As readers of this blog know, my main writing focus is agritourism. I profile farms and agribusinesses that open their doors to their public, providing a glimpse into the passion and hard work that goes into producing the agricultural products that we often take for granted.
One type of farm that rarely opens its doors is a dairy farm, whether the farmers are raising cows, sheep, or goats. The main reason is that biosecurity is a big issue in the dairy industry; everything must be kept very clean to ensure a safe milk supply. In fact, you are a bigger risk to the animals than the animals are to you, so there’s too much risk for most dairy farms to provide regular tours of their operations.
However, you will occasionally run across opportunities to tour a dairy farm – usually one-time events that are easier for the farmers to manage. So when I saw that the Cheese Festival was offering a bus tour that included two dairy farms, I immediately signed up. One of the tours was for a cow dairy farm, and the other was for a dairy goat farm.
Sadly, the dairy goat farm tour was cancelled at the last minute, due to a tragic event on the farm. The owners were provided with either the wrong food or contaminated food (I can’t remember which), and all of their goats were poisoned. As a result, they had to euthanize their entire herd of 400 goats. It’s a devastating blow for the farm, which previously supplied milk to Fifth Town Artisan Cheese and had developed an international reputation for its breeding lines. To start over will mean a delay of at least 3 years before they can even start shipping milk. It’s such a huge loss, and is yet another reminder of how difficult it is to be a small-scale farmer.
On a happier note, our dairy farm tour was still scheduled, and it was our first stop of the day. After boarding our small bus at the Picton Fairgrounds, we headed off to Maypul Layn Farms. On board were several cheesemongers from Leslieville Cheese Market in Toronto, staff from Faye Clack Communications (marketing specialists in the food industry), Wendy Furtenbacher from the CurdyGirl blog and the Canadian Cheese Society, and two professors from the University of Toronto. With our driver, volunteer tour guide, and my sister and me, we were 12 people – a nice size for our tour.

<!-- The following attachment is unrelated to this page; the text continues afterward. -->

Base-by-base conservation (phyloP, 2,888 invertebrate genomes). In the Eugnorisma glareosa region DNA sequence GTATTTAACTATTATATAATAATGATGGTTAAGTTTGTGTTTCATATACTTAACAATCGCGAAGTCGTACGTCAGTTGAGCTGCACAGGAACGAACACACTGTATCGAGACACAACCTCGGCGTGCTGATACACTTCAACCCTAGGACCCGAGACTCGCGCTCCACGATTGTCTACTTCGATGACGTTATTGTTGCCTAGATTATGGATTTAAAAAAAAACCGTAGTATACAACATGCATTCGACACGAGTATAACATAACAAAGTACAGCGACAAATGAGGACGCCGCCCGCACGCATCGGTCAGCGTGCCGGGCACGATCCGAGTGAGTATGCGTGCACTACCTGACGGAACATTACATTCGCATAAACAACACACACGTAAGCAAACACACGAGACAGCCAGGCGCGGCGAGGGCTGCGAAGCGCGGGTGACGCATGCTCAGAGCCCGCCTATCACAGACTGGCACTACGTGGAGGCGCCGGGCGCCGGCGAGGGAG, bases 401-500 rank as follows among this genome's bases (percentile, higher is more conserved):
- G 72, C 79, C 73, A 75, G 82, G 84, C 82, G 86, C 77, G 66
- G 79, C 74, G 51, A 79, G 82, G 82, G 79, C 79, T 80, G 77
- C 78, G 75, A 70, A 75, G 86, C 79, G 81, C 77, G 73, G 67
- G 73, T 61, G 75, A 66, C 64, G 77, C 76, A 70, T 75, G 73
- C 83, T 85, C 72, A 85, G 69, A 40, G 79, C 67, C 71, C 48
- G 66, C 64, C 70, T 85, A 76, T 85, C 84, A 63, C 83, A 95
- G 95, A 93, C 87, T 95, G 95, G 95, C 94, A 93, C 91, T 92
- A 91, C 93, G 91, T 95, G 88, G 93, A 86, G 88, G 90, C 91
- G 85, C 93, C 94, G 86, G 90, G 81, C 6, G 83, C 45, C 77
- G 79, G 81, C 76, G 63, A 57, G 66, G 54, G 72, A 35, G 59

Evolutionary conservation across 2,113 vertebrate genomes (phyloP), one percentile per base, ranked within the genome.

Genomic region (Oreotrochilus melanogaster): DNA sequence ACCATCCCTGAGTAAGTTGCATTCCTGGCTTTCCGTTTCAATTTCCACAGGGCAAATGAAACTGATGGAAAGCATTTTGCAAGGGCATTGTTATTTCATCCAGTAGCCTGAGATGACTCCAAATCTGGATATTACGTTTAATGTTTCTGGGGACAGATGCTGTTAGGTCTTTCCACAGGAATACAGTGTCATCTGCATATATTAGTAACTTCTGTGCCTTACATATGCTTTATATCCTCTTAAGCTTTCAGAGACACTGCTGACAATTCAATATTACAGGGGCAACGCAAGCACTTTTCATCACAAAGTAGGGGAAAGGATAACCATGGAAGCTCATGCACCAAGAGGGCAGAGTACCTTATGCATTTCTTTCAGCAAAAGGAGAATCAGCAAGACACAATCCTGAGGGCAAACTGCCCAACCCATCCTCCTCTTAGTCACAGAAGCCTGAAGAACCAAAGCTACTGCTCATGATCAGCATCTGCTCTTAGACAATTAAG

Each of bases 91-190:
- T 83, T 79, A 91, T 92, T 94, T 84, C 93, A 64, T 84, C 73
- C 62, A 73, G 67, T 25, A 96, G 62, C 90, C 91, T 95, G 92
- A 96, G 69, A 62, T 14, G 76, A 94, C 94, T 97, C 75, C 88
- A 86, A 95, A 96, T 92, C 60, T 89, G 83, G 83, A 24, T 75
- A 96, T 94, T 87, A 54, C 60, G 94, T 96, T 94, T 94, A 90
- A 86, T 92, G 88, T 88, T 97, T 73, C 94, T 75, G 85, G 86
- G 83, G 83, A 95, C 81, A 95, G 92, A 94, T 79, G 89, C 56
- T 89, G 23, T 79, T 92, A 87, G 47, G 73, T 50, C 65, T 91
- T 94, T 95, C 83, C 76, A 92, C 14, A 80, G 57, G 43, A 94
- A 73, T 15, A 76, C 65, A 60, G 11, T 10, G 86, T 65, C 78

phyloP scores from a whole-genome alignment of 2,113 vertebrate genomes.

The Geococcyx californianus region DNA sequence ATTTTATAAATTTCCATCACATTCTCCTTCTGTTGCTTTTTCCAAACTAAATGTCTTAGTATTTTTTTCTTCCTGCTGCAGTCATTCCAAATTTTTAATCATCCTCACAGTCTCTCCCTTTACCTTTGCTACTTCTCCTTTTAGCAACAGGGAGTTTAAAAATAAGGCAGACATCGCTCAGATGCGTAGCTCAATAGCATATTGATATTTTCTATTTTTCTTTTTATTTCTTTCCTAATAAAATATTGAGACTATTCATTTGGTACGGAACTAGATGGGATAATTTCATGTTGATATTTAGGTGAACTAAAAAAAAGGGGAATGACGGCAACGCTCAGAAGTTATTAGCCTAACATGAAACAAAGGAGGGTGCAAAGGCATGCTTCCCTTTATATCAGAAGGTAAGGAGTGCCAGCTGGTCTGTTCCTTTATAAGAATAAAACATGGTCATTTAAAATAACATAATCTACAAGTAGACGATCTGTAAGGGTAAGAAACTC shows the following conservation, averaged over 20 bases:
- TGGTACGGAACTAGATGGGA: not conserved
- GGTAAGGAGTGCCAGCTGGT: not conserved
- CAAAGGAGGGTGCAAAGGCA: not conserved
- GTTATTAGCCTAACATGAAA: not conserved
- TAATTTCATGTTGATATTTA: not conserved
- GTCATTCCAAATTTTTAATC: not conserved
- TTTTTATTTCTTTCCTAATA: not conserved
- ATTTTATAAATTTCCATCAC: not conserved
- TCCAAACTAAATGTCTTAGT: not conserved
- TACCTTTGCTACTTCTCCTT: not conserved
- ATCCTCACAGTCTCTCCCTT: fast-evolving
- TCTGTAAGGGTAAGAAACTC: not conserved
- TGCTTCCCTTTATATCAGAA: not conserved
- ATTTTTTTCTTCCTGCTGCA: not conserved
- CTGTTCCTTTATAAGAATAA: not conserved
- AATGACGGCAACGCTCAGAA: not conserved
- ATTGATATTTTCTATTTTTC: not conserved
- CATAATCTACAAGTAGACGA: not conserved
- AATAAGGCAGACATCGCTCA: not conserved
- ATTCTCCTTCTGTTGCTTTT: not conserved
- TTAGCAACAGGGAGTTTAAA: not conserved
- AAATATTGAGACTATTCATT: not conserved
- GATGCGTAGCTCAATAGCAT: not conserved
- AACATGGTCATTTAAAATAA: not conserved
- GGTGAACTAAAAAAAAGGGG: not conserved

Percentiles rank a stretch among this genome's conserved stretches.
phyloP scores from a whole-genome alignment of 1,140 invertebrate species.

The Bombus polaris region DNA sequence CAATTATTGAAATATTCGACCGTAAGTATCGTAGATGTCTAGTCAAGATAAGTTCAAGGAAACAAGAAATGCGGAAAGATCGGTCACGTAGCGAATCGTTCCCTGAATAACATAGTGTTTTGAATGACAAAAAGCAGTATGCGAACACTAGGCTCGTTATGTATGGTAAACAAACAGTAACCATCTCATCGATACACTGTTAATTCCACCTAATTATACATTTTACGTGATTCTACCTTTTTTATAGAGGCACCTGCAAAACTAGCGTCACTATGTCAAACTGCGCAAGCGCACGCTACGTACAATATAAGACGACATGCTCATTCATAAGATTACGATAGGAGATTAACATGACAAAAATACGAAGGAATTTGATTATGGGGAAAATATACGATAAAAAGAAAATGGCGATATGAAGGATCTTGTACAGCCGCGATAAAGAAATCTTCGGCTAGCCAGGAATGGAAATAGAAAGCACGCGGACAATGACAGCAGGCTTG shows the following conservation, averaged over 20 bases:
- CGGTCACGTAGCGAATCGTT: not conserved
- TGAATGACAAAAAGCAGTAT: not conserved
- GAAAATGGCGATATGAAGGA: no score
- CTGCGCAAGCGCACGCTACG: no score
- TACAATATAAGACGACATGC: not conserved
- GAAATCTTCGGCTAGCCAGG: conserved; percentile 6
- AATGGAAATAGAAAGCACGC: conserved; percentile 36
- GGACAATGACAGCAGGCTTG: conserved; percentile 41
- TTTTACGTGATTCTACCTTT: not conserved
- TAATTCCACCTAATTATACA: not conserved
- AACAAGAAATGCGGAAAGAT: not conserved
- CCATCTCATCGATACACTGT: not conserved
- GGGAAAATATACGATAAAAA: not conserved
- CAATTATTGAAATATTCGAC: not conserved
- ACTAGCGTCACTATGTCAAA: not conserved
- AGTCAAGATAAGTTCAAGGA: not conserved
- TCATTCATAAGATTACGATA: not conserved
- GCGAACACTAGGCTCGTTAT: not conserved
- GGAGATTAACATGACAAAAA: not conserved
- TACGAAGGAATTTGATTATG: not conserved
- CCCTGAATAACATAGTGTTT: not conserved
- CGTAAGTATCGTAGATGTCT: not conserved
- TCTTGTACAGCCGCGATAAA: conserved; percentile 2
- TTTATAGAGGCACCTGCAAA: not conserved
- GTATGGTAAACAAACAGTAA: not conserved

Our tour was led by the owners of the farm, Martin and Angela Miller, and their employee (whose name I did not catch, unfortunately). The Millers provided an overview of their 4th generation farm, where they keep approximately 130 dairy cows and calves, and grow 350 acres of hay, corn, wheat, and soybeans.
At any one time, there are usually about 60 cows that are producing milk under the provincially-regulated milk quota system. It may seem funny to anyone who grew up on or near a farm, but many people don’t know that cows produce milk only part of the time. To produce milk, a cow must be bred and give birth to a calf. After the calf is born, the cow can be milked for about 305 days. This is followed by a 60-day dry period (what the Millers refer to as “going on holiday”), and then the cow is bred again. So in fact, the cow is producing milk only about half the time.
On a dairy farm, female calves are far more valuable than bull calves, because they are raised as replacement dairy cows. In contrast, bull calves are suitable only for meat, and the Millers sell them a couple weeks after birth. Unfortunately for the Millers, they’ve had a bad run of luck and have produced nothing but bull calves since January 1st, with the exception of one female. All their cows are artificially inseminated, so the natural question from the audience was: can they use sex selection with the semen to produce female calves? The answer is yes, but the fertility rating is lower, so the Millers are using regular semen.
When the calves are born, they remain with their mothers for 6-8 hours, and then move to the calf barn, where they’re fed milk, calf-starter, and water for 2-3 months (unless they’re a bull calf, in which case they stay only a couple weeks). The mothers stay in the main milking barn, where they are fed a carefully-controlled diet of hay, grain, corn, soy, and other supplements. During the cows’ dry period, they are put out to pasture.
The cows are milked twice a day, around 5:30 am and 5:30 pm. The process is automated and computerized to track how long each cow takes to be “milked out”. Each cow produces about 5 gallons of milk, twice a day, which is the equivalent of about 85 pounds of milk per day. The milk is picked up every two days, and goes into the provincial quota system. The Millers can’t control where their milk goes, but most of it stays local, based on demand from cheese factories, for example.
As we were leaving, I was talking for a moment to the Miller’s employee. He’s a graduate of the Kemptville Campus of the University of Guelph, and mentioned that the campus offers tours of its dairy facility, including the “cow waterbeds” that many dairy farms are starting to use. I didn’t know about this tour offering, and there isn’t much information available on the Kemptville Campus website, but it’s something I will definitely check into and write about in the future. In the meantime, it was really great to see a medium-sized dairy farm in action, and I send my thanks to the Mapul Layne Farms for allowing us to visit.